Fisher Investments recaps the biggest market, political and economic news from last week, including UK industrial and manufacturing figures, eurozone and Chinese trade data, and Chinese money supply.
In the US, data were light. Initial jobless claims for the week ending September 4 were 310,000—less than expected and the lowest level since the pandemic began.
In the UK, July industrial and manufacturing production rose 3.8% y/y and 6.0% y/y, respectively. On a month-over-month basis, July industrial production rose 1.2% while manufacturing production remained unchanged. In the eurozone, the third estimate of Q2 2021 GDP was revised upward to 2.2% q/q, or 14.3% y/y. Q2 exports and imports rose 2.2% y/y and 2.3% y/y, respectively—both beating expectations. On Thursday, the European Central Bank announced it will slow bond purchases under its emergency quantitative easing program for the rest of the year from the current €80 billion monthly pace to an undetermined “moderately lower” rate.
In Japan, the second estimate of Q2 2021 GDP was revised up to 0.5% q/q from the previous reading of 0.3% q/q. Preliminary August money supply (M2) rose 4.7% y/y, less than forecast, while August bank lending increased 0.6% y/y. In China, August consumer prices rose 0.8% y/y and 0.1% m/m, below estimates. August exports and imports rose 25.6% y/y and 33.1% y/y, respectively. August money supply (M2) rose 8.2% y/y, matching expectations.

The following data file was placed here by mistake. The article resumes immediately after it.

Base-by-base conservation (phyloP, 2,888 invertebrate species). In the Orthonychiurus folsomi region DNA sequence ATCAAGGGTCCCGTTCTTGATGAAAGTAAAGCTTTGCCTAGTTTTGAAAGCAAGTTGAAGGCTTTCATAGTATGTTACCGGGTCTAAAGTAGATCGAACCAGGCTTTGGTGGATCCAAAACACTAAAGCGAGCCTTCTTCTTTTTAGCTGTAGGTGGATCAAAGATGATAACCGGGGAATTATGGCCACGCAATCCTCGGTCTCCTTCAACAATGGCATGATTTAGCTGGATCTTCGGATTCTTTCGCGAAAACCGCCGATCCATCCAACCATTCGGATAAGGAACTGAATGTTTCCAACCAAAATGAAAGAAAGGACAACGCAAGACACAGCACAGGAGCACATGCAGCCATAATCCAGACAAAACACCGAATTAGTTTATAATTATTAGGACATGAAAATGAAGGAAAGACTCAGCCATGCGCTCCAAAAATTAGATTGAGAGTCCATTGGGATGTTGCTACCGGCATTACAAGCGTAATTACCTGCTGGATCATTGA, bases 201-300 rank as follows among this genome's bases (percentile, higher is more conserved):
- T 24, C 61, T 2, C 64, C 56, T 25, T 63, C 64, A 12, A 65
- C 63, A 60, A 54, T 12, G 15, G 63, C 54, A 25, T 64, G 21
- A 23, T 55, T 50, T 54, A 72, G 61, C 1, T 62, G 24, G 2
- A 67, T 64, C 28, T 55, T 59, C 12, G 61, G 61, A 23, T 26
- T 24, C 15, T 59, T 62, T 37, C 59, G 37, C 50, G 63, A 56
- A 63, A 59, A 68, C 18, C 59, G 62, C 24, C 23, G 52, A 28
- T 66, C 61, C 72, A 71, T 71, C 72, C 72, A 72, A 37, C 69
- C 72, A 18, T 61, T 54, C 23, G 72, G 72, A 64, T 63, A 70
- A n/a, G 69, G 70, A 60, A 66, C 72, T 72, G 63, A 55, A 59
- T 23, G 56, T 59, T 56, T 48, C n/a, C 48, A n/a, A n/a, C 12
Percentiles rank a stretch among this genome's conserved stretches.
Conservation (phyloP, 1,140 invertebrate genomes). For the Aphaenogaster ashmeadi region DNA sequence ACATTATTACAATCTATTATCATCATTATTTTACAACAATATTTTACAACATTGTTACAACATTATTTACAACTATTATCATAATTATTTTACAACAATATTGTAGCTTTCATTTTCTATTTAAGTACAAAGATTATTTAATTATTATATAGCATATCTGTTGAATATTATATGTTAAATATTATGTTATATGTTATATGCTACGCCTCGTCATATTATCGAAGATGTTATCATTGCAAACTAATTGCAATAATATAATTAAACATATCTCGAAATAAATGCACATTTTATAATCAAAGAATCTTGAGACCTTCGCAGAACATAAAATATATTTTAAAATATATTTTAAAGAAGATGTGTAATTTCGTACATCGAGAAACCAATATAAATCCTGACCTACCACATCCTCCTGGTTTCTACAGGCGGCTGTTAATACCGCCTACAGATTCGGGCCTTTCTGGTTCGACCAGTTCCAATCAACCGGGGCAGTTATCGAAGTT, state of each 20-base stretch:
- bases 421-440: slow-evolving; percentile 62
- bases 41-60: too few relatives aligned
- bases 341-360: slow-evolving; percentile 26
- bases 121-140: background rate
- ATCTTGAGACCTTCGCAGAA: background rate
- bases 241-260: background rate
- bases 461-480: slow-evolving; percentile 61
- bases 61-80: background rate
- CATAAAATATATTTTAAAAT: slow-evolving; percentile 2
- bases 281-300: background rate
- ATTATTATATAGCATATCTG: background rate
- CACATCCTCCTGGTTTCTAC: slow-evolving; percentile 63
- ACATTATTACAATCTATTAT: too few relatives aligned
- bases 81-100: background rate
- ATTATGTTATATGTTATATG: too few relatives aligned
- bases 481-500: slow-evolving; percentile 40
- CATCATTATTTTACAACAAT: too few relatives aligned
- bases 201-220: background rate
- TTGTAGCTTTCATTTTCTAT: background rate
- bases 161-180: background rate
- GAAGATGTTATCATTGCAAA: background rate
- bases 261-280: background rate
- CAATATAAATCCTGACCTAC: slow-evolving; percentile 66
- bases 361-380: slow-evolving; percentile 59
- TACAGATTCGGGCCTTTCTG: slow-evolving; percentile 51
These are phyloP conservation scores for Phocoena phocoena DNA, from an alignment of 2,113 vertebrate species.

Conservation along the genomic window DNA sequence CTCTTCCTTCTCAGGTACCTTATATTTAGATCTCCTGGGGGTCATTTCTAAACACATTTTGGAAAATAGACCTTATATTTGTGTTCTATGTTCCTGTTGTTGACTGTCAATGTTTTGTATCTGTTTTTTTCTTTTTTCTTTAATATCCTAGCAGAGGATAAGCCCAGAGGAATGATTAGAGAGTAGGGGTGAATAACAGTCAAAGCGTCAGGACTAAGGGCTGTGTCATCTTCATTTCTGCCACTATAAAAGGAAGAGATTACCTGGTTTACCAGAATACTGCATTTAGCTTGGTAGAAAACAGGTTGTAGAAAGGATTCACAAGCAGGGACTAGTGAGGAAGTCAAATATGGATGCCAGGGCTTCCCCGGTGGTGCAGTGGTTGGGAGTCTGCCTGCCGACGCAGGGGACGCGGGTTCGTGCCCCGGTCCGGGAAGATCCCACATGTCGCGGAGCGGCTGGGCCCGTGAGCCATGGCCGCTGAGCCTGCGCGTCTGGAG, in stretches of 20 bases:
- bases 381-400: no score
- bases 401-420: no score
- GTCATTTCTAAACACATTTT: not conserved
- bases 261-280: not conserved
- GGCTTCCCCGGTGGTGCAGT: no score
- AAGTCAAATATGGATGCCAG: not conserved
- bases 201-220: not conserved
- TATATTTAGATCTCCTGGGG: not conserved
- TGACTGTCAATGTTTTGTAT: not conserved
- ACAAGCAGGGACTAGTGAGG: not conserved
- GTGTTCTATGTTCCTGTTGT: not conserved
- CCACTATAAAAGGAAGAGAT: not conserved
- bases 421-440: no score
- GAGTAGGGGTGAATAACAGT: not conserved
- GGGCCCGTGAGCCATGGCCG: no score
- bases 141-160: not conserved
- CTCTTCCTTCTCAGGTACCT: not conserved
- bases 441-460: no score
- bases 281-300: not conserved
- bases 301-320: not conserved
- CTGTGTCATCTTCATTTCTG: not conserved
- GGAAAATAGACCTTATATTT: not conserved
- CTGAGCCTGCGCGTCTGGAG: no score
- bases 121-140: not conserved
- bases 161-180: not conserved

The Week Ahead:
The US and China report August industrial production and retail sales. The eurozone announces July industrial production and August consumer prices. The UK posts July unemployment data as well as August retail sales and consumer prices. Japan releases July industrial production and August trade data.
Source for all data cited is FactSet. This update constitutes the general views of Fisher Investments and should not be regarded as personalized investment advice. No assurances are made we will continue to hold these views, which may change at any time based on new information, analysis or reconsideration. In addition, no assurances are made regarding the accuracy of any forecast made herein. Global equities are represented by the MSCI World Index. The MSCI World Index measures the performance of selected stocks in 23 developed countries and is presented net of dividend withholding taxes and uses the maximum rate applicable to non-resident institutional investors who do not benefit from double taxation treaties. Past performance is no guarantee of future results. A risk of loss is involved with investments in stock markets.